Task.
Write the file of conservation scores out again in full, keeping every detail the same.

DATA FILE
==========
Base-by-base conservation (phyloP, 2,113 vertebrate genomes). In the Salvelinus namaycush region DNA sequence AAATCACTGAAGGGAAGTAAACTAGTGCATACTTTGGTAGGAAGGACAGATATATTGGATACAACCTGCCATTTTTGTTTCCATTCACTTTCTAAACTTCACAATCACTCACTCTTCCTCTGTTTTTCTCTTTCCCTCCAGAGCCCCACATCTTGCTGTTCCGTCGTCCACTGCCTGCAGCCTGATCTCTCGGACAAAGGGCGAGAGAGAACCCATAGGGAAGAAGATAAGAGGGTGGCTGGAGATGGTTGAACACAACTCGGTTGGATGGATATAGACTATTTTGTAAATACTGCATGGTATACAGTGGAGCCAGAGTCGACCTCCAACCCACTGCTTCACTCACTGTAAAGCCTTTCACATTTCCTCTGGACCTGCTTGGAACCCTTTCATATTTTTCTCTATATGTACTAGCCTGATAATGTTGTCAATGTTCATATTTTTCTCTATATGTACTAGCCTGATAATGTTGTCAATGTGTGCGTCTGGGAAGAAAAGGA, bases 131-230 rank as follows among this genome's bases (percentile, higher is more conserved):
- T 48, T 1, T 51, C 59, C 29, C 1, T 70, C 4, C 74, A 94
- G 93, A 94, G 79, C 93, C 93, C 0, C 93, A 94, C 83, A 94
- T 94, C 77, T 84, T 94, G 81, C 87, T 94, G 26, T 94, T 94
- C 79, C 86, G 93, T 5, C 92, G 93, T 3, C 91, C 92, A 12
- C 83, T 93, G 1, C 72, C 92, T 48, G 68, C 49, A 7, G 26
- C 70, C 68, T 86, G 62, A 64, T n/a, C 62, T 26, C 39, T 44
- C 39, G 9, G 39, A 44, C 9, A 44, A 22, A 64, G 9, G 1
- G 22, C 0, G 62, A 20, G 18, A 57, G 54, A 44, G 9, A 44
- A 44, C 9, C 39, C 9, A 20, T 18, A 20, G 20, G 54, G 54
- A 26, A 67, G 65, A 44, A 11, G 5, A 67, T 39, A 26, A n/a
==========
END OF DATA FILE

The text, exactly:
Base-by-base conservation (phyloP, 2,113 vertebrate genomes). In the Salvelinus namaycush region DNA sequence AAATCACTGAAGGGAAGTAAACTAGTGCATACTTTGGTAGGAAGGACAGATATATTGGATACAACCTGCCATTTTTGTTTCCATTCACTTTCTAAACTTCACAATCACTCACTCTTCCTCTGTTTTTCTCTTTCCCTCCAGAGCCCCACATCTTGCTGTTCCGTCGTCCACTGCCTGCAGCCTGATCTCTCGGACAAAGGGCGAGAGAGAACCCATAGGGAAGAAGATAAGAGGGTGGCTGGAGATGGTTGAACACAACTCGGTTGGATGGATATAGACTATTTTGTAAATACTGCATGGTATACAGTGGAGCCAGAGTCGACCTCCAACCCACTGCTTCACTCACTGTAAAGCCTTTCACATTTCCTCTGGACCTGCTTGGAACCCTTTCATATTTTTCTCTATATGTACTAGCCTGATAATGTTGTCAATGTTCATATTTTTCTCTATATGTACTAGCCTGATAATGTTGTCAATGTGTGCGTCTGGGAAGAAAAGGA, bases 131-230 rank as follows among this genome's bases (percentile, higher is more conserved):
- T 48, T 1, T 51, C 59, C 29, C 1, T 70, C 4, C 74, A 94
- G 93, A 94, G 79, C 93, C 93, C 0, C 93, A 94, C 83, A 94
- T 94, C 77, T 84, T 94, G 81, C 87, T 94, G 26, T 94, T 94
- C 79, C 86, G 93, T 5, C 92, G 93, T 3, C 91, C 92, A 12
- C 83, T 93, G 1, C 72, C 92, T 48, G 68, C 49, A 7, G 26
- C 70, C 68, T 86, G 62, A 64, T n/a, C 62, T 26, C 39, T 44
- C 39, G 9, G 39, A 44, C 9, A 44, A 22, A 64, G 9, G 1
- G 22, C 0, G 62, A 20, G 18, A 57, G 54, A 44, G 9, A 44
- A 44, C 9, C 39, C 9, A 20, T 18, A 20, G 20, G 54, G 54
- A 26, A 67, G 65, A 44, A 11, G 5, A 67, T 39, A 26, A n/a